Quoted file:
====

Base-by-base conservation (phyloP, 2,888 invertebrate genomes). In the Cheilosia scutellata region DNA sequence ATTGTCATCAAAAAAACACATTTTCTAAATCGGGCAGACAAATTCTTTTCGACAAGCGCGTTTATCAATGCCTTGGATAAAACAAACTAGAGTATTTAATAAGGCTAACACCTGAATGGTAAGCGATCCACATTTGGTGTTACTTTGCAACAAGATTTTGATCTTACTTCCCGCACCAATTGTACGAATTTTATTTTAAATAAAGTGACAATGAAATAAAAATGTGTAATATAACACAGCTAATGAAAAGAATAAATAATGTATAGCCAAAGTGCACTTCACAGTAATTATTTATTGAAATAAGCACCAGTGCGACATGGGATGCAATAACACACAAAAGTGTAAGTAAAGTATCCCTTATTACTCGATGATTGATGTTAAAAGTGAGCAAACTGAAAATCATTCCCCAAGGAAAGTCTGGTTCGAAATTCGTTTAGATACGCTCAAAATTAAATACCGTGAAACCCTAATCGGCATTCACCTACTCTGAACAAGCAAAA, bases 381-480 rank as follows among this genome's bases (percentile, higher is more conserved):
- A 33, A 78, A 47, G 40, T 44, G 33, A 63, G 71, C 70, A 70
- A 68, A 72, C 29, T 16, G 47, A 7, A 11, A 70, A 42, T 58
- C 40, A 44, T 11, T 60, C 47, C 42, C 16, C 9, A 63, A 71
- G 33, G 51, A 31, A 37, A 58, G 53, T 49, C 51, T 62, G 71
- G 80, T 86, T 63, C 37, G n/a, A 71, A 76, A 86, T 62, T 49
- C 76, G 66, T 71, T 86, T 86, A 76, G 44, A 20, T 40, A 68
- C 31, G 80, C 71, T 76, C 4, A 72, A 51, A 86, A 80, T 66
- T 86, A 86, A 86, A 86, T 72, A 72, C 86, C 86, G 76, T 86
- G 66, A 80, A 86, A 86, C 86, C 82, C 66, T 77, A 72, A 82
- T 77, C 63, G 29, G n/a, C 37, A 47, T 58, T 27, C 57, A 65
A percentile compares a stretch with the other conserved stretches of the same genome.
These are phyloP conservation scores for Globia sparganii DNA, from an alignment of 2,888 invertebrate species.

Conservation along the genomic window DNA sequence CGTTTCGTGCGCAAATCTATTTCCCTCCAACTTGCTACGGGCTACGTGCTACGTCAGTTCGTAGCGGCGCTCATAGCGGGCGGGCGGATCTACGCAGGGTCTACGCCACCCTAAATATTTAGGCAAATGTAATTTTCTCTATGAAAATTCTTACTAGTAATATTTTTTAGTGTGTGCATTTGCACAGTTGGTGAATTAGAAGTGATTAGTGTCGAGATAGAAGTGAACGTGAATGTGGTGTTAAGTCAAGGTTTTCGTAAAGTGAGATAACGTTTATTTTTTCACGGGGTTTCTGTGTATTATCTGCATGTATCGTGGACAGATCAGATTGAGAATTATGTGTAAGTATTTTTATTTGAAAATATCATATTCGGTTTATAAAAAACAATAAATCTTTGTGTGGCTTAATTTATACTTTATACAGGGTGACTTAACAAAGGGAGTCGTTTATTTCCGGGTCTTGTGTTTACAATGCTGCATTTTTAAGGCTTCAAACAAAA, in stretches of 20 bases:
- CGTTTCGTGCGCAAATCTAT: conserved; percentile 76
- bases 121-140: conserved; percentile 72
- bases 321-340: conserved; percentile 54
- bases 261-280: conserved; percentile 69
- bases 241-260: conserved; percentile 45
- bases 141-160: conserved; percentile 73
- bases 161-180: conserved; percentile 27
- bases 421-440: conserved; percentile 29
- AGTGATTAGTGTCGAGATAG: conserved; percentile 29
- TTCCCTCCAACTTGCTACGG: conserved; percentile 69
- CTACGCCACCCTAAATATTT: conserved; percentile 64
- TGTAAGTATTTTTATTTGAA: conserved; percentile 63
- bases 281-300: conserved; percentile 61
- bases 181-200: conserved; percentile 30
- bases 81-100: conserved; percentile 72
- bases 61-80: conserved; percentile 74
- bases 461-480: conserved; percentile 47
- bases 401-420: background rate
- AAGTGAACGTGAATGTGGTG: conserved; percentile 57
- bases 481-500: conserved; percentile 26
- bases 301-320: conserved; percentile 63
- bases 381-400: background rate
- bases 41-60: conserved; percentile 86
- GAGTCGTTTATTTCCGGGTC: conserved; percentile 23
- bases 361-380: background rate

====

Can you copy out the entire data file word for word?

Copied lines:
Base-by-base conservation (phyloP, 2,888 invertebrate genomes). In the Cheilosia scutellata region DNA sequence ATTGTCATCAAAAAAACACATTTTCTAAATCGGGCAGACAAATTCTTTTCGACAAGCGCGTTTATCAATGCCTTGGATAAAACAAACTAGAGTATTTAATAAGGCTAACACCTGAATGGTAAGCGATCCACATTTGGTGTTACTTTGCAACAAGATTTTGATCTTACTTCCCGCACCAATTGTACGAATTTTATTTTAAATAAAGTGACAATGAAATAAAAATGTGTAATATAACACAGCTAATGAAAAGAATAAATAATGTATAGCCAAAGTGCACTTCACAGTAATTATTTATTGAAATAAGCACCAGTGCGACATGGGATGCAATAACACACAAAAGTGTAAGTAAAGTATCCCTTATTACTCGATGATTGATGTTAAAAGTGAGCAAACTGAAAATCATTCCCCAAGGAAAGTCTGGTTCGAAATTCGTTTAGATACGCTCAAAATTAAATACCGTGAAACCCTAATCGGCATTCACCTACTCTGAACAAGCAAAA, bases 381-480 rank as follows among this genome's bases (percentile, higher is more conserved):
- A 33, A 78, A 47, G 40, T 44, G 33, A 63, G 71, C 70, A 70
- A 68, A 72, C 29, T 16, G 47, A 7, A 11, A 70, A 42, T 58
- C 40, A 44, T 11, T 60, C 47, C 42, C 16, C 9, A 63, A 71
- G 33, G 51, A 31, A 37, A 58, G 53, T 49, C 51, T 62, G 71
- G 80, T 86, T 63, C 37, G n/a, A 71, A 76, A 86, T 62, T 49
- C 76, G 66, T 71, T 86, T 86, A 76, G 44, A 20, T 40, A 68
- C 31, G 80, C 71, T 76, C 4, A 72, A 51, A 86, A 80, T 66
- T 86, A 86, A 86, A 86, T 72, A 72, C 86, C 86, G 76, T 86
- G 66, A 80, A 86, A 86, C 86, C 82, C 66, T 77, A 72, A 82
- T 77, C 63, G 29, G n/a, C 37, A 47, T 58, T 27, C 57, A 65
A percentile compares a stretch with the other conserved stretches of the same genome.
These are phyloP conservation scores for Globia sparganii DNA, from an alignment of 2,888 invertebrate species.

Conservation along the genomic window DNA sequence CGTTTCGTGCGCAAATCTATTTCCCTCCAACTTGCTACGGGCTACGTGCTACGTCAGTTCGTAGCGGCGCTCATAGCGGGCGGGCGGATCTACGCAGGGTCTACGCCACCCTAAATATTTAGGCAAATGTAATTTTCTCTATGAAAATTCTTACTAGTAATATTTTTTAGTGTGTGCATTTGCACAGTTGGTGAATTAGAAGTGATTAGTGTCGAGATAGAAGTGAACGTGAATGTGGTGTTAAGTCAAGGTTTTCGTAAAGTGAGATAACGTTTATTTTTTCACGGGGTTTCTGTGTATTATCTGCATGTATCGTGGACAGATCAGATTGAGAATTATGTGTAAGTATTTTTATTTGAAAATATCATATTCGGTTTATAAAAAACAATAAATCTTTGTGTGGCTTAATTTATACTTTATACAGGGTGACTTAACAAAGGGAGTCGTTTATTTCCGGGTCTTGTGTTTACAATGCTGCATTTTTAAGGCTTCAAACAAAA, in stretches of 20 bases:
- CGTTTCGTGCGCAAATCTAT: conserved; percentile 76
- bases 121-140: conserved; percentile 72
- bases 321-340: conserved; percentile 54
- bases 261-280: conserved; percentile 69
- bases 241-260: conserved; percentile 45
- bases 141-160: conserved; percentile 73
- bases 161-180: conserved; percentile 27
- bases 421-440: conserved; percentile 29
- AGTGATTAGTGTCGAGATAG: conserved; percentile 29
- TTCCCTCCAACTTGCTACGG: conserved; percentile 69
- CTACGCCACCCTAAATATTT: conserved; percentile 64
- TGTAAGTATTTTTATTTGAA: conserved; percentile 63
- bases 281-300: conserved; percentile 61
- bases 181-200: conserved; percentile 30
- bases 81-100: conserved; percentile 72
- bases 61-80: conserved; percentile 74
- bases 461-480: conserved; percentile 47
- bases 401-420: background rate
- AAGTGAACGTGAATGTGGTG: conserved; percentile 57
- bases 481-500: conserved; percentile 26
- bases 301-320: conserved; percentile 63
- bases 381-400: background rate
- bases 41-60: conserved; percentile 86
- GAGTCGTTTATTTCCGGGTC: conserved; percentile 23
- bases 361-380: background rate